The skirt portion and jacket are fully lined with the raspberry fabric to keep the totally rad purple Star Trek TNG fabric from scratching the skin. And yes, I DID have to refrain from singing Raspberry Beret whilst I was working on this one. The skirt and bodice are all sewn together to give the impression of a skirt/blouse. The belt is detachable (and currently lost!?!). This beauty is dry clean only. Someone smack me back into sanity so I don’t ever do that again for a 9 year old. But really the fabric was JUST too awesome AND I bought it specifically for my purple lover AND it was all red tag fabric, so what’s a girl to do? I just wanted to have fun with it…

Simplicity 2007

I feel like I’m missing a decade in here or something. Let’s see, 80s…. Check. 70s…. Check. 60s…. Check. 40s…. Check. That’s IT! I’m missing the 50s. Okay. Here we go kiddies, let’s take a trip back to the Nifty Fifties!

This here is probably my second favoritest kids’ outfit I’ve ever made in the history of ever. Check OUT the mad plaid matching skillz! Now I know that some people think matching plaid is of the debbil, but for me, it’s like…. I don’t know how to describe it. It just is one of the most soothing things to do. Which means I’m officially nuts. Or something.

This is my daughter’s favoritest – even more than the purple – outfit I’ve made for her. What I love is that when sewing vintage patterns for her, she’s a straight 7/8 and not a 10/12 like the RTW stuff you find in stores. She’s freakishly short for her age (just like her mama!) so I’ve pretty much given up on RTW for this kid anyhow.

I especially love the side invisible zip and the back bow detail on this one. You just don’t see stuff like this at the local Big Box Mart.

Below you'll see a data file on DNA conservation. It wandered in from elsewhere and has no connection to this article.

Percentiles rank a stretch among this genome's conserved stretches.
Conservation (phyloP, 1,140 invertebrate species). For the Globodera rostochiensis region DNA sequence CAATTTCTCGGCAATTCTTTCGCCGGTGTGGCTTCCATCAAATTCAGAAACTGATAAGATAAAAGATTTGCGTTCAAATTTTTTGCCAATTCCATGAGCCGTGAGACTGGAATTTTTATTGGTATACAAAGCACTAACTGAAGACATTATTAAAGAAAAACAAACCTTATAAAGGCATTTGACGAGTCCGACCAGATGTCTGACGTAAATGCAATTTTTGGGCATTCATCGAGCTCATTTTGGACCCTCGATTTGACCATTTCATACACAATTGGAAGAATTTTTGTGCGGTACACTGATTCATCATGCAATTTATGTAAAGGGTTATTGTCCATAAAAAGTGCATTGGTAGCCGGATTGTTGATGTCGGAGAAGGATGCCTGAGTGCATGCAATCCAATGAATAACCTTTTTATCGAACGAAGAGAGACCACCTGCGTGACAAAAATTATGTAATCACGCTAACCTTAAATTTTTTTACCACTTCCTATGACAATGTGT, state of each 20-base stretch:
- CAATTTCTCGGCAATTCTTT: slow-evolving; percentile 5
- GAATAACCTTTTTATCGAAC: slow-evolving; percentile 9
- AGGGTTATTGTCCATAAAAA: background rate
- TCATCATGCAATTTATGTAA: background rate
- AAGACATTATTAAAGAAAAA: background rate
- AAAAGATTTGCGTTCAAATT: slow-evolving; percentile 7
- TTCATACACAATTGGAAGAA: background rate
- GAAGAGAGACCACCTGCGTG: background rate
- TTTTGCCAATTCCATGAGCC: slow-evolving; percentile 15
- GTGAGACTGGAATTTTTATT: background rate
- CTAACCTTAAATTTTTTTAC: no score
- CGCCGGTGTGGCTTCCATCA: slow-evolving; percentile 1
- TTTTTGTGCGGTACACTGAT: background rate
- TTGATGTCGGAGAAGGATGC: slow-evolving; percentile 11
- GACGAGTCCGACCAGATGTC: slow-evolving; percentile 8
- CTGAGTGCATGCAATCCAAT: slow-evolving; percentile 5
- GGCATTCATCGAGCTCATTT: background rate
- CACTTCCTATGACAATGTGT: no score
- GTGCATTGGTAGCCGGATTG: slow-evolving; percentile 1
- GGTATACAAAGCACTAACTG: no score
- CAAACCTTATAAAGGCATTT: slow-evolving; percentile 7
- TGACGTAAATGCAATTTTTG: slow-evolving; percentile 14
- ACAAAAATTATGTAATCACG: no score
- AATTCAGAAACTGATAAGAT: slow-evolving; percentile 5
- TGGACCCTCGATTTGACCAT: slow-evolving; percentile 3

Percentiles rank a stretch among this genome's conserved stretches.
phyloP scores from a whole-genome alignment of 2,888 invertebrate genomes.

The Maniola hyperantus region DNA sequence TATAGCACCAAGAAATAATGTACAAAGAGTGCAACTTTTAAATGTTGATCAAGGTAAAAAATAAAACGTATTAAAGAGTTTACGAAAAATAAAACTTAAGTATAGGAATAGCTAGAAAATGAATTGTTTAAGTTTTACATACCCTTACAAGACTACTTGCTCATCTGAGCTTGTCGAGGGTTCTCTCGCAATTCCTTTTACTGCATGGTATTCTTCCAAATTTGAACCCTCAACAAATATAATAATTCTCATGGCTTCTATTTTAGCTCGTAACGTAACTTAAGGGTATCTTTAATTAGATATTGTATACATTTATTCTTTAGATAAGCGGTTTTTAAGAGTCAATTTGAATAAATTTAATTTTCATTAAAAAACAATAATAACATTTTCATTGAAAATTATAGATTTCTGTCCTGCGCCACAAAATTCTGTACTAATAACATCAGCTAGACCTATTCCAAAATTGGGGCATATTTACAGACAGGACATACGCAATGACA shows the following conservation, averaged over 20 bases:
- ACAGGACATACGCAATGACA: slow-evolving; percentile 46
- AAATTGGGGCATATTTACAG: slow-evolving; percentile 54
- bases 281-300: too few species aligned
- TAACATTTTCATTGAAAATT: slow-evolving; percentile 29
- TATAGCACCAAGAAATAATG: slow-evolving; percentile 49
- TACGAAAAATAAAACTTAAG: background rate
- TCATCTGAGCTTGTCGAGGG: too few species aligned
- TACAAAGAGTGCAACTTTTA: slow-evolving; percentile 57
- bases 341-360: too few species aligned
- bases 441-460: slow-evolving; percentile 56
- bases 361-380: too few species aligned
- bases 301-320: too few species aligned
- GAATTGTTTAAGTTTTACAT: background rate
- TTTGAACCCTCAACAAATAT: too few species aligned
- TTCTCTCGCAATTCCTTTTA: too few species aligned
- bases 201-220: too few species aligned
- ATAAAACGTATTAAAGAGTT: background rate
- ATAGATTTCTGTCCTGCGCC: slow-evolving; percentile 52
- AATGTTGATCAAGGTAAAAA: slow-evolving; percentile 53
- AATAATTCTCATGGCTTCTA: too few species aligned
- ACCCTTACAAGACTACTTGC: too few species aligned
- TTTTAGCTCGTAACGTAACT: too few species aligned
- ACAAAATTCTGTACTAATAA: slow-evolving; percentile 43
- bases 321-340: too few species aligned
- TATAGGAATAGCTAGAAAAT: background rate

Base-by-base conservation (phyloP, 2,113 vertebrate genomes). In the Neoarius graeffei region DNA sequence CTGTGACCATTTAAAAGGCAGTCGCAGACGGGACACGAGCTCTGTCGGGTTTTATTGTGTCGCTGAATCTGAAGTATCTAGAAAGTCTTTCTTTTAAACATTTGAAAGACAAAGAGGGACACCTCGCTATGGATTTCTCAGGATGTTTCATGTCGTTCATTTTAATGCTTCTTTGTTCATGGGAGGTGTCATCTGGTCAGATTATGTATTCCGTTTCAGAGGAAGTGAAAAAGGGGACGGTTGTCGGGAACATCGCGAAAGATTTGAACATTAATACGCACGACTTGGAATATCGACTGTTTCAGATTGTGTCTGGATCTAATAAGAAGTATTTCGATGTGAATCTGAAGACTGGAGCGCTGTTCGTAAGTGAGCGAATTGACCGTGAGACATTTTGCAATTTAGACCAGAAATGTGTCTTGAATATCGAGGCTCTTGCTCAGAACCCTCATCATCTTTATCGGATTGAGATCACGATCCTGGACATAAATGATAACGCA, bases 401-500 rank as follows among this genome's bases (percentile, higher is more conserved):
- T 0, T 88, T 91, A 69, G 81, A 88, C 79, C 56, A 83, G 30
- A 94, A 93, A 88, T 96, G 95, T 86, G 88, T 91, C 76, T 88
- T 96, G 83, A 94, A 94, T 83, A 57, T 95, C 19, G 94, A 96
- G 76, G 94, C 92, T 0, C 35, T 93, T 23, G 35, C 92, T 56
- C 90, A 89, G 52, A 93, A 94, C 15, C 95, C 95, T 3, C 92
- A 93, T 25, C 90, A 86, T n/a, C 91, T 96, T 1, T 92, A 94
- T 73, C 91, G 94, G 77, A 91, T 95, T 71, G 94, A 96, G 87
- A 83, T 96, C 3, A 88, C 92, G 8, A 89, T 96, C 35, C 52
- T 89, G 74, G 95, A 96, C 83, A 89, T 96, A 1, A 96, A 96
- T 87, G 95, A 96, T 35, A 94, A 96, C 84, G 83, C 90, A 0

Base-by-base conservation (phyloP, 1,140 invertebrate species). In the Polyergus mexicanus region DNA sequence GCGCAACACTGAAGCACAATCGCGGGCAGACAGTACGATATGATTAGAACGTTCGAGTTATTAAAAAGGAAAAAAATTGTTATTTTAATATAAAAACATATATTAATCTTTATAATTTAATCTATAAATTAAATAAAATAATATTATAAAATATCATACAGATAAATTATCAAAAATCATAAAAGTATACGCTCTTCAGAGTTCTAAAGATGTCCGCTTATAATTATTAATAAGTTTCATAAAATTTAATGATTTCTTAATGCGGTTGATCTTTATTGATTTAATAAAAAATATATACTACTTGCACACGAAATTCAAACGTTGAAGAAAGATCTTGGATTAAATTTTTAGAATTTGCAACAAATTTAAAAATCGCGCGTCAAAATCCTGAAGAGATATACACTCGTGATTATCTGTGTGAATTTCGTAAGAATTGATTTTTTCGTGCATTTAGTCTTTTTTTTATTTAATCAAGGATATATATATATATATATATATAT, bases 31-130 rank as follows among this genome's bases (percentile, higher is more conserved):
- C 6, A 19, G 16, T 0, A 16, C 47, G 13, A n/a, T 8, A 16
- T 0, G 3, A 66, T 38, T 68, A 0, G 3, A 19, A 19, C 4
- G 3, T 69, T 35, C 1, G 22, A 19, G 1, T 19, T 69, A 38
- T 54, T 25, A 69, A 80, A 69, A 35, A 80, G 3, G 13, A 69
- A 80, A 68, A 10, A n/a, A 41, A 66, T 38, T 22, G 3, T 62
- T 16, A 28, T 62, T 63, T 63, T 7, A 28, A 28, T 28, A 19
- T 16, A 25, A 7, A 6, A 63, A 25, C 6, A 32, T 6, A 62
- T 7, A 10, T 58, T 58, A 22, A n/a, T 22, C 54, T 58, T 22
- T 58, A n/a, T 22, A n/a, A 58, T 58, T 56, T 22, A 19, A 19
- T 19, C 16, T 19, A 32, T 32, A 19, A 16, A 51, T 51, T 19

And now, for the pe-ayce de ray-zis-tahnce…

McCall’s 4672
1942

McCall’s 4672, overalls and jacket. I’m giving you the big version of the picture so you can really take in the details:

Self-covered “stealth” buttons that are matched to the pattern of the fabric so you just don’t see them.
“Stealth” pocket on the jacket.
Chinese dragon that goes across the front from one leg to the other.
Fu Dogs that face each other on the jacket front.

Longevity symbol
overalls without jacket

How cool is THAT? Now that you’ve seen the good… Brace yourself for the fugly. Because, friends, it just ain’t a pretty sight.

1962
Toddler Maternity Pattern?

Yeah. Not quite the result I was looking for. This one did not pass go, did not get entered into the contest. Why? Well, despite the awesome fabric, it just wasn’t *right*. Sometimes you win, sometimes you lose. And this was a BIG lose. Laura Petrie might have been able to carry this one off. Or even Lucy Ricardo as maternity wear. But even with dupioni silk(!) and awesome stretch check fabric that feels like taffeta, this outfit wouldn’t make the grade. And the shame of it all is that THIS pattern is one that I really, really, really wanted to make up. I’m not even sure I’d resell it, it’s so bad. Plus it’s missing a couple of pieces.